Simon Theobold is a graduate student in the Archaeology and Anthropology department of the Australian National University. His current research examines food taboos in contemporary Australia.
Jonathan, Elizabeth, Liam, Maegan, Kevin and Krittika (with Ethan behind the camera)
Ninian Smart was a proponent of the idea that Religious Studies should be “poly-methodical”; but should Religious Studies as a discipline incorporate theories and methodologies from multiple other disciplines, such as sociology, anthropology or history? When RS departments have run on an interdisciplinary basis, have they been successful?
Krittika suggested that a Religious Studies department has much greater difficulty being recognised institutionally than, say, a History Department
For this third roundtable, recorded at the University of Edinburgh, Jonathan tabled the motion. It quickly becomes apparent that Jonathan has an agenda; to push phenomenology as Religious Studies’ sole methodology. Happily, the panelists were somewhat more multidisciplinary than normal, and were keen to disagree. Polite sparring ensues.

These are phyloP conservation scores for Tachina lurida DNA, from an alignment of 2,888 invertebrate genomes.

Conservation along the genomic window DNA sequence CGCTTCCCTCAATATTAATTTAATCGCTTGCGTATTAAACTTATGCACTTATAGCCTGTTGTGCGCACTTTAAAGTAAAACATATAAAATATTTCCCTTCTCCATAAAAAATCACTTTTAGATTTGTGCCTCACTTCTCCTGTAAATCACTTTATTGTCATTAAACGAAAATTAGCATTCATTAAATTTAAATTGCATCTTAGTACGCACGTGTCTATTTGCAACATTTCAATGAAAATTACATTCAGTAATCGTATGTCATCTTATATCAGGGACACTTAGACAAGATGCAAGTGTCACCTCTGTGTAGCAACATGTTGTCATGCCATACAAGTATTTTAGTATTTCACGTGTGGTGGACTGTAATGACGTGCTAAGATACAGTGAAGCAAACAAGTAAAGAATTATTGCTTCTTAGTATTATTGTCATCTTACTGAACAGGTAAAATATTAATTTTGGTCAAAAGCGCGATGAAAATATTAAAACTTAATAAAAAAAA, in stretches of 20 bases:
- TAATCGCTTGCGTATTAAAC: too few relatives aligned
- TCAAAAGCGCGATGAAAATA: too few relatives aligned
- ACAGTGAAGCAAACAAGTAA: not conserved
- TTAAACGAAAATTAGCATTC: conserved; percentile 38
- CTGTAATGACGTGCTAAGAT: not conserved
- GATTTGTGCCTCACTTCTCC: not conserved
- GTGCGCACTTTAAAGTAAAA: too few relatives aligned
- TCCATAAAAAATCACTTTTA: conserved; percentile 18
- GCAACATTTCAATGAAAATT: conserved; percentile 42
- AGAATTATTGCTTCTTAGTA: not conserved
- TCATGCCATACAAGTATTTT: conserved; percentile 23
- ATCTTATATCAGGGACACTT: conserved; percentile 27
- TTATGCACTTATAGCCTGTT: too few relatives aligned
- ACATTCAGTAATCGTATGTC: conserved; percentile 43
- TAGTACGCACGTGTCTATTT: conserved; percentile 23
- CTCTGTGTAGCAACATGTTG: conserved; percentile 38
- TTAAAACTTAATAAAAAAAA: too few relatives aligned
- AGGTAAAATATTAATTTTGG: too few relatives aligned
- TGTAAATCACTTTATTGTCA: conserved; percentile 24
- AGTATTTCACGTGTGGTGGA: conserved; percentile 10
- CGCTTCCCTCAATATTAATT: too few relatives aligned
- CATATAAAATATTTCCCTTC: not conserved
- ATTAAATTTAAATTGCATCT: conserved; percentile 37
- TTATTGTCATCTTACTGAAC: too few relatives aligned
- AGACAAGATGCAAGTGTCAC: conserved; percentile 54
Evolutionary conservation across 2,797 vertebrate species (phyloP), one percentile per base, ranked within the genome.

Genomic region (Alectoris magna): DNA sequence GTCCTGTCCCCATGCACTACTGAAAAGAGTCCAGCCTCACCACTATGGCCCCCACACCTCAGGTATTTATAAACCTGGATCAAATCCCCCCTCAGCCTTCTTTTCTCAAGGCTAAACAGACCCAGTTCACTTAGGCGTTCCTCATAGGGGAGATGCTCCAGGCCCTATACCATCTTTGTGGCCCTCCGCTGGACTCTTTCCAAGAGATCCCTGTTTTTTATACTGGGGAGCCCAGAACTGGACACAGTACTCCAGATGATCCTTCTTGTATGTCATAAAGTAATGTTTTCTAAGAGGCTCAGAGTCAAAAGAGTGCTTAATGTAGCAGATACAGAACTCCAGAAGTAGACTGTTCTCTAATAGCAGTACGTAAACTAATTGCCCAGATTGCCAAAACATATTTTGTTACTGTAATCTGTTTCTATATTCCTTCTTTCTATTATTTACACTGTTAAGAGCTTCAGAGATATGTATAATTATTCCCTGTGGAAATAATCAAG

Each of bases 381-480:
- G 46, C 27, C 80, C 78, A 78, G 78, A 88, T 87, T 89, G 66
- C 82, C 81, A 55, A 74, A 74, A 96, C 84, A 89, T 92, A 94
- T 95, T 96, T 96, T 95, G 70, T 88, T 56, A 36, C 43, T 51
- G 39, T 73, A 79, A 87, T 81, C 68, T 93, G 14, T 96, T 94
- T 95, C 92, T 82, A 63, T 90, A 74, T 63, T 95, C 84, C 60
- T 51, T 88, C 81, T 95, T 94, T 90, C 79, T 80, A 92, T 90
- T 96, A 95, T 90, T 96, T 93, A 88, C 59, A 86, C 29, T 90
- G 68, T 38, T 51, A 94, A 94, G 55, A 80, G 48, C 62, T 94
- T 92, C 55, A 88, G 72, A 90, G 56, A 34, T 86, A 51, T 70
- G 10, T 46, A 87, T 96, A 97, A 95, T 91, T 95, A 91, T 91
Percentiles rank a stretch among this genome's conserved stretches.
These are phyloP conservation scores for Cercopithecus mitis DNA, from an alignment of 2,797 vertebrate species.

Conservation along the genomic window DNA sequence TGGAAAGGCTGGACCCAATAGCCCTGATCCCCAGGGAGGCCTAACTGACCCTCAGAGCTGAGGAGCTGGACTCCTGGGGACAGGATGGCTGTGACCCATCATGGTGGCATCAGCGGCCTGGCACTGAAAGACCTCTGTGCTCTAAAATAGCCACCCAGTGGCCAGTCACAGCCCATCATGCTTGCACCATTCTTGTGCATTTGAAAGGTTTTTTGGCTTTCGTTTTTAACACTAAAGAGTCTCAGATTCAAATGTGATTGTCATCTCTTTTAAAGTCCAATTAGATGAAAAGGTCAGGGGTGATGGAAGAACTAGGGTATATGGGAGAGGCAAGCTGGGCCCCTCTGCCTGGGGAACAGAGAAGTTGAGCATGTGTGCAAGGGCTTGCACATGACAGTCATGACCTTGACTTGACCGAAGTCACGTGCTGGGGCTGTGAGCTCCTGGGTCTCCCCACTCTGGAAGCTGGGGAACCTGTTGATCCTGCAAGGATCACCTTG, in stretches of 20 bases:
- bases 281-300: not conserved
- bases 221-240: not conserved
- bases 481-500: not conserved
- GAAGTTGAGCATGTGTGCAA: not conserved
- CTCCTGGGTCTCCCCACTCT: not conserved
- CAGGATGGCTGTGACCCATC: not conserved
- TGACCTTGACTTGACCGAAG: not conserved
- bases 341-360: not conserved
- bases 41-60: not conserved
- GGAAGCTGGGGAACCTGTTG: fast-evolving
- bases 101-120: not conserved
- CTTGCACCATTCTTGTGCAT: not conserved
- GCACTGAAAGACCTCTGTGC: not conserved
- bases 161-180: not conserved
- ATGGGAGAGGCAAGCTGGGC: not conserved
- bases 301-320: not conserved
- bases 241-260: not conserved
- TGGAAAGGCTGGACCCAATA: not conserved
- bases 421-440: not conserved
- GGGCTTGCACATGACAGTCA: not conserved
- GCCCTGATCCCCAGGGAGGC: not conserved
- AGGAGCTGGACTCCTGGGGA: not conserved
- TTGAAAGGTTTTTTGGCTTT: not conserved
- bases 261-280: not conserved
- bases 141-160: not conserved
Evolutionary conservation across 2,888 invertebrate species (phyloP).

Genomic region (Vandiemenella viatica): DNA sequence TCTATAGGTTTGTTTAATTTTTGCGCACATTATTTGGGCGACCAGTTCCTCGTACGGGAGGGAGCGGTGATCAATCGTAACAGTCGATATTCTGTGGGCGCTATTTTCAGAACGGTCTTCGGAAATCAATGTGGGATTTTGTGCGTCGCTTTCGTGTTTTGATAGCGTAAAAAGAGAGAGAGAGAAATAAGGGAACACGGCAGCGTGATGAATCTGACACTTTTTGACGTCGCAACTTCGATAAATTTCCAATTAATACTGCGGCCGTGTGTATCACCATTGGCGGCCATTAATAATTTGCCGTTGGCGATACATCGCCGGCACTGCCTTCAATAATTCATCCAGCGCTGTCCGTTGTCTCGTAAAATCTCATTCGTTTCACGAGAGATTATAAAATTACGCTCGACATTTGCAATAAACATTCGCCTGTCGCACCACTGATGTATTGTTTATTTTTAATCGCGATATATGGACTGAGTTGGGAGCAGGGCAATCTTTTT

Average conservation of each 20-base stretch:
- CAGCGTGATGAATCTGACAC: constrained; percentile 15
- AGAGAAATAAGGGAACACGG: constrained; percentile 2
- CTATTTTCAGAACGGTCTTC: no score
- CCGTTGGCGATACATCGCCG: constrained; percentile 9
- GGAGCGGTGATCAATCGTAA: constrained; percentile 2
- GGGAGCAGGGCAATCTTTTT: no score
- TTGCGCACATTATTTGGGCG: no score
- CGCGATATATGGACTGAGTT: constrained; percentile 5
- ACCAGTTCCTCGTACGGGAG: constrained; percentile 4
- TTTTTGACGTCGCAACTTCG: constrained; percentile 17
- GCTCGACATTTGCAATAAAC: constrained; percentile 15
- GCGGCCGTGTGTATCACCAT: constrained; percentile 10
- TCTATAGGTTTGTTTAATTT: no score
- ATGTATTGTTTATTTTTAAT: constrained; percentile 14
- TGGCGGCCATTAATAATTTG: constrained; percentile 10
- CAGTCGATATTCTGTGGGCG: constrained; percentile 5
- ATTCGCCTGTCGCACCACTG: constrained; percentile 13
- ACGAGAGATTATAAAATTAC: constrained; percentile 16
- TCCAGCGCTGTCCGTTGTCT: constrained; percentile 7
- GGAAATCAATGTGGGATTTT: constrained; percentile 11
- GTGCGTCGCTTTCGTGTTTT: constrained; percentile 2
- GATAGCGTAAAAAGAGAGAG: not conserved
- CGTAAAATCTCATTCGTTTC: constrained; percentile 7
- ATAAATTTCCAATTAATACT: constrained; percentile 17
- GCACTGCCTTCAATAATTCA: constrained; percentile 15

If you are new to the podcast – this is not what we usually do, although it is becoming increasingly common. If you are a regular listener – you might enjoy this, or you might not; either way, we are back to normal with Timothy Fitzgerald’s interview on Religion and Mystification on Monday. You can also download this roundtable, and subscribe to receive our weekly podcast, on iTunes. We would be delighted if you used this as an opportunity to continue discussion of this important topic on our Facebook page, on Twitter, or in the comments section below.
To continue the portrait of discussion…
Ethan: “The issue with this issue that we are talking about is that there is no issue.”
As Nathan Schneider recently wrote on Religion Dispatches, “No matter what you “do with it,” really, the study of religion forces you to learn about geopolitics, languages, literatures, sciences, and histories.” Is this a good thing? Should individual scholars multi-disciplinary? Or just departments? What is the difference between multidisciplinary and interdisciplinary?